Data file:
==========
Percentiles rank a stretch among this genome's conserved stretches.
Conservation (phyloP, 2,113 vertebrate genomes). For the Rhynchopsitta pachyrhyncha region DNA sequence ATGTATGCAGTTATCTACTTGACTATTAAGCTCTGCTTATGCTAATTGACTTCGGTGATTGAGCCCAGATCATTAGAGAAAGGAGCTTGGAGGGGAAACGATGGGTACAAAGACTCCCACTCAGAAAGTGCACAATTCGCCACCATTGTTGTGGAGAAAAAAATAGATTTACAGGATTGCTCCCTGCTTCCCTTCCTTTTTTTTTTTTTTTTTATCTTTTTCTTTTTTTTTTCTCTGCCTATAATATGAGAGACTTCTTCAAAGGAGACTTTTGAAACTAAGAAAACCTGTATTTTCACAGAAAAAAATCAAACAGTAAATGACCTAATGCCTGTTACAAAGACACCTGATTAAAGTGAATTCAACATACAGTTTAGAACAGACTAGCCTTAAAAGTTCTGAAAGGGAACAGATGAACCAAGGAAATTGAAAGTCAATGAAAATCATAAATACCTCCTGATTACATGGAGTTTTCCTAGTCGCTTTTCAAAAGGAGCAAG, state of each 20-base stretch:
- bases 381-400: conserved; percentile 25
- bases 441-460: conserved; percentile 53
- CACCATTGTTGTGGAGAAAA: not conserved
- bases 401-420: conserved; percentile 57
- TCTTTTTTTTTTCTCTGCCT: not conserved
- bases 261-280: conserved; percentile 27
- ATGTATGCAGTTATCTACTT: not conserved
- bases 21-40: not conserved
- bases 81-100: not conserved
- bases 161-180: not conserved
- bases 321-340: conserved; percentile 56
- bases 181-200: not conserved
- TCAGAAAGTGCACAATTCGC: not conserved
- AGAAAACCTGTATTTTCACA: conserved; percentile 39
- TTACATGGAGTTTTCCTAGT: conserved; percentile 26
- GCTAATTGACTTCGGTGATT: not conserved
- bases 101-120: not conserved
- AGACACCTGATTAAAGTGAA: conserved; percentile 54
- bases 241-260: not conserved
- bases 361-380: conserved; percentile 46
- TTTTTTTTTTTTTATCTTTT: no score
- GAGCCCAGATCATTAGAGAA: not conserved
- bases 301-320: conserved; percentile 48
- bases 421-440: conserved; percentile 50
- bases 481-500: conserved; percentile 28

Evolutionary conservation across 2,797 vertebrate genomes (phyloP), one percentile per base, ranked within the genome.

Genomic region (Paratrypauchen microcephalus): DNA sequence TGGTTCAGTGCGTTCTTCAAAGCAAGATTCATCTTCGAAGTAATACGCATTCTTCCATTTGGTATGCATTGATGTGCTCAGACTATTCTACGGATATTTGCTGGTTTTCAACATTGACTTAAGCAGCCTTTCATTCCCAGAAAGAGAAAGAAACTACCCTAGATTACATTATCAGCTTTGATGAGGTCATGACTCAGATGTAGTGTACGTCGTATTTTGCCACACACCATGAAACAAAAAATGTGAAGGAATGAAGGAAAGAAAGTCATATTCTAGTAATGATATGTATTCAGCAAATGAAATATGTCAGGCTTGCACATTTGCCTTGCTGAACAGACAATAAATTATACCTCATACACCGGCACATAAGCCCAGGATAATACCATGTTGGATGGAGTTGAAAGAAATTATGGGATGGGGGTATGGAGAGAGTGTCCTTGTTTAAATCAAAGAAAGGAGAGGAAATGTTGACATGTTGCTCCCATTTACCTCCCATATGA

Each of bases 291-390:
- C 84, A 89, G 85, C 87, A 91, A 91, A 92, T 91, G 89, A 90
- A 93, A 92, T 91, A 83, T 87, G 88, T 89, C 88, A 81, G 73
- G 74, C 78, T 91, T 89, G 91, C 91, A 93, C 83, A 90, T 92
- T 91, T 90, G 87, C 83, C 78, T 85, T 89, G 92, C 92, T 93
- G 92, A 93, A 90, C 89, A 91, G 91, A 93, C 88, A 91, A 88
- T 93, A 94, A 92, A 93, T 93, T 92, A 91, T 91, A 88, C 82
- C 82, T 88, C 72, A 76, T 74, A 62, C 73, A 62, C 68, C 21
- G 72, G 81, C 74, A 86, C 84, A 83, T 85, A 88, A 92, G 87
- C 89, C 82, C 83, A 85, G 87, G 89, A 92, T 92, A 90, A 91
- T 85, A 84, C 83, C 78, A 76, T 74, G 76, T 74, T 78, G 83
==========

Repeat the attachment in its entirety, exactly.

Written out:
Percentiles rank a stretch among this genome's conserved stretches.
Conservation (phyloP, 2,113 vertebrate genomes). For the Rhynchopsitta pachyrhyncha region DNA sequence ATGTATGCAGTTATCTACTTGACTATTAAGCTCTGCTTATGCTAATTGACTTCGGTGATTGAGCCCAGATCATTAGAGAAAGGAGCTTGGAGGGGAAACGATGGGTACAAAGACTCCCACTCAGAAAGTGCACAATTCGCCACCATTGTTGTGGAGAAAAAAATAGATTTACAGGATTGCTCCCTGCTTCCCTTCCTTTTTTTTTTTTTTTTTATCTTTTTCTTTTTTTTTTCTCTGCCTATAATATGAGAGACTTCTTCAAAGGAGACTTTTGAAACTAAGAAAACCTGTATTTTCACAGAAAAAAATCAAACAGTAAATGACCTAATGCCTGTTACAAAGACACCTGATTAAAGTGAATTCAACATACAGTTTAGAACAGACTAGCCTTAAAAGTTCTGAAAGGGAACAGATGAACCAAGGAAATTGAAAGTCAATGAAAATCATAAATACCTCCTGATTACATGGAGTTTTCCTAGTCGCTTTTCAAAAGGAGCAAG, state of each 20-base stretch:
- bases 381-400: conserved; percentile 25
- bases 441-460: conserved; percentile 53
- CACCATTGTTGTGGAGAAAA: not conserved
- bases 401-420: conserved; percentile 57
- TCTTTTTTTTTTCTCTGCCT: not conserved
- bases 261-280: conserved; percentile 27
- ATGTATGCAGTTATCTACTT: not conserved
- bases 21-40: not conserved
- bases 81-100: not conserved
- bases 161-180: not conserved
- bases 321-340: conserved; percentile 56
- bases 181-200: not conserved
- TCAGAAAGTGCACAATTCGC: not conserved
- AGAAAACCTGTATTTTCACA: conserved; percentile 39
- TTACATGGAGTTTTCCTAGT: conserved; percentile 26
- GCTAATTGACTTCGGTGATT: not conserved
- bases 101-120: not conserved
- AGACACCTGATTAAAGTGAA: conserved; percentile 54
- bases 241-260: not conserved
- bases 361-380: conserved; percentile 46
- TTTTTTTTTTTTTATCTTTT: no score
- GAGCCCAGATCATTAGAGAA: not conserved
- bases 301-320: conserved; percentile 48
- bases 421-440: conserved; percentile 50
- bases 481-500: conserved; percentile 28

Evolutionary conservation across 2,797 vertebrate genomes (phyloP), one percentile per base, ranked within the genome.

Genomic region (Paratrypauchen microcephalus): DNA sequence TGGTTCAGTGCGTTCTTCAAAGCAAGATTCATCTTCGAAGTAATACGCATTCTTCCATTTGGTATGCATTGATGTGCTCAGACTATTCTACGGATATTTGCTGGTTTTCAACATTGACTTAAGCAGCCTTTCATTCCCAGAAAGAGAAAGAAACTACCCTAGATTACATTATCAGCTTTGATGAGGTCATGACTCAGATGTAGTGTACGTCGTATTTTGCCACACACCATGAAACAAAAAATGTGAAGGAATGAAGGAAAGAAAGTCATATTCTAGTAATGATATGTATTCAGCAAATGAAATATGTCAGGCTTGCACATTTGCCTTGCTGAACAGACAATAAATTATACCTCATACACCGGCACATAAGCCCAGGATAATACCATGTTGGATGGAGTTGAAAGAAATTATGGGATGGGGGTATGGAGAGAGTGTCCTTGTTTAAATCAAAGAAAGGAGAGGAAATGTTGACATGTTGCTCCCATTTACCTCCCATATGA

Each of bases 291-390:
- C 84, A 89, G 85, C 87, A 91, A 91, A 92, T 91, G 89, A 90
- A 93, A 92, T 91, A 83, T 87, G 88, T 89, C 88, A 81, G 73
- G 74, C 78, T 91, T 89, G 91, C 91, A 93, C 83, A 90, T 92
- T 91, T 90, G 87, C 83, C 78, T 85, T 89, G 92, C 92, T 93
- G 92, A 93, A 90, C 89, A 91, G 91, A 93, C 88, A 91, A 88
- T 93, A 94, A 92, A 93, T 93, T 92, A 91, T 91, A 88, C 82
- C 82, T 88, C 72, A 76, T 74, A 62, C 73, A 62, C 68, C 21
- G 72, G 81, C 74, A 86, C 84, A 83, T 85, A 88, A 92, G 87
- C 89, C 82, C 83, A 85, G 87, G 89, A 92, T 92, A 90, A 91
- T 85, A 84, C 83, C 78, A 76, T 74, G 76, T 74, T 78, G 83